Catton, Charles (1728-1798) (DNB00)
|←Cattermole, Richard||Dictionary of National Biography, 1885-1900, Volume 09
Catton, Charles (1728-1798)
|Catton, Charles (1756-1819)→|
CATTON, CHARLES, R.A., the elder (1728–1798), painter, born in 1728 at Norwich, one of a family of thirty-five children, was apprenticed to a London coach-painter, and found time also for some study in the St. Martin's Lane academy. He is chiefly known as a landscape and animal painter, but he had a good knowledge of the figure, and a talent for humorous design. In 1786 he published the ‘Margate Packet,’ a clever etching in which these qualities appear. Somewhat early in life he became a member of the Society of Artists, and exhibited various pictures in its galleries from 1760 to 1764. He shone in his own profession, painting ornamental panels for carriages, floral embellishments, and heraldic devices in a highly superior manner. He received the appointment of coach-painter to George III, and was one of the foundation members of the Royal Academy. In 1784 he was master of the Company of Painter-Stainers. He exhibited at the Royal Academy from its foundation to the year of his death, sending altogether a large number of works. These were usually landscapes, but occasionally subject-pieces and animal paintings. A ‘Jupiter and Leda’ and ‘Child at Play’ were his last works. For the church of St. Peter Mancroft, Norwich, he painted an altar-piece, ‘The Angel delivering St. Peter.’ Some years before his death he gave up the practice of his art. He died at his house in Judd Place in the New Road, 28 Sept. 1798, and was buried in Bloomsbury cemetery.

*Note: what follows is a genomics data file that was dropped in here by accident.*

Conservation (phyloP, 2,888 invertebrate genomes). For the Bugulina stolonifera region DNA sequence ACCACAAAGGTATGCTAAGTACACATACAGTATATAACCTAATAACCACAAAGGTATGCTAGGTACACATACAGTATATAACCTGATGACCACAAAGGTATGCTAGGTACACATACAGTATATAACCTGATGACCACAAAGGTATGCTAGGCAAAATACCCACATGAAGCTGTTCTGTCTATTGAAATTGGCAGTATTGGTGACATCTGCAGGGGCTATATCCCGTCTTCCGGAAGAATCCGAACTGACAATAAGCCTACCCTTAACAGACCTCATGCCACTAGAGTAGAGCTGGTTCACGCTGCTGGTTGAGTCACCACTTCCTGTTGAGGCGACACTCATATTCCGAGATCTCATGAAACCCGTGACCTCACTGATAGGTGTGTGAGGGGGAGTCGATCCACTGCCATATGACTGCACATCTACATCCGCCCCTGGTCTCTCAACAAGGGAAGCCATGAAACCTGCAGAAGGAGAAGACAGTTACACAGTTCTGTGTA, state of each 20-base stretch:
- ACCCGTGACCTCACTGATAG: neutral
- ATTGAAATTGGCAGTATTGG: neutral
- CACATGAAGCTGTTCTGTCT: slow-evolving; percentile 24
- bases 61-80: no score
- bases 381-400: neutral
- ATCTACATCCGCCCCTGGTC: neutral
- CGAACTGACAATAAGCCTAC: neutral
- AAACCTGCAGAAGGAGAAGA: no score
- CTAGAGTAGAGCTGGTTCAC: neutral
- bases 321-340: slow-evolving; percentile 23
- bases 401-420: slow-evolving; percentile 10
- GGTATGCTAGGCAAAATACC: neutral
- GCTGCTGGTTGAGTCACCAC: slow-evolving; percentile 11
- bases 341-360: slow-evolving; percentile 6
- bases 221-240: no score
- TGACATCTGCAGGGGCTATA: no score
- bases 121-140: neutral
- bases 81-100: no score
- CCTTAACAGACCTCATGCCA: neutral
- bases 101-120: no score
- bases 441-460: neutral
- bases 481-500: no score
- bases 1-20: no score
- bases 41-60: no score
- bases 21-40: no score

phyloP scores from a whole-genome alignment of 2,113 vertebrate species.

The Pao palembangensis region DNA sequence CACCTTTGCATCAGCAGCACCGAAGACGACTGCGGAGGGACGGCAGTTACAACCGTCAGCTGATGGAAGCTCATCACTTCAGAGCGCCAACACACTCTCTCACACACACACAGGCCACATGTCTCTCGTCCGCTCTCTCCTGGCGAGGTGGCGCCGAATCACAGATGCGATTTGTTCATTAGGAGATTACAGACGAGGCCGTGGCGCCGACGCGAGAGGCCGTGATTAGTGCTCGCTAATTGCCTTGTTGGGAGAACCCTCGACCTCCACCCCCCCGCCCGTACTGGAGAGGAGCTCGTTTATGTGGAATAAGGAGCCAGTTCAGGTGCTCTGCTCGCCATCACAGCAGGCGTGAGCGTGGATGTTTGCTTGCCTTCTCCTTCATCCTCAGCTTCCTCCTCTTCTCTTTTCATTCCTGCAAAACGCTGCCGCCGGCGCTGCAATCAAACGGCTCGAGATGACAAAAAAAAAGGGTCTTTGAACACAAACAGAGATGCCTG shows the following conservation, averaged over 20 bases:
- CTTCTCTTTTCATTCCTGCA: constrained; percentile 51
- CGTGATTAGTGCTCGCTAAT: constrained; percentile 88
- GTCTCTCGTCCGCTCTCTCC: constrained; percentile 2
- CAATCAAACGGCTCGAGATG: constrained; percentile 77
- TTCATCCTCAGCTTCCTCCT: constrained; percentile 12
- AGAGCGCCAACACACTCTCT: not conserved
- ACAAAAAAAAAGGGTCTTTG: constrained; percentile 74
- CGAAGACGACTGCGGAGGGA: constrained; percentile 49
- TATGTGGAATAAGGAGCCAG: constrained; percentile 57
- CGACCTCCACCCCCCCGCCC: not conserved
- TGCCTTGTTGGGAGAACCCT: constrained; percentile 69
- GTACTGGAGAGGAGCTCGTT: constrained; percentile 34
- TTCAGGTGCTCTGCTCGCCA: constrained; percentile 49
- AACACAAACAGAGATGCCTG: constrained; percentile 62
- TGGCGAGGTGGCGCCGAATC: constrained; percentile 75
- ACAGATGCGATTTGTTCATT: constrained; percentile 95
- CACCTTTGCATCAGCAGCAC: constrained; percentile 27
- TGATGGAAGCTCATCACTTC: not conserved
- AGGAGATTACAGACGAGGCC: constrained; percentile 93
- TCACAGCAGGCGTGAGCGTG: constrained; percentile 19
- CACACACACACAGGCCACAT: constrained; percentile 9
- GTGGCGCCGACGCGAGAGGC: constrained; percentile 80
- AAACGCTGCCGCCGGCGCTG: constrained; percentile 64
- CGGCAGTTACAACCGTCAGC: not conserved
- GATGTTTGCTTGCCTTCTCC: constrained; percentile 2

[Redgrave's Dict. of Artists; Graves's Dict. of Artists.]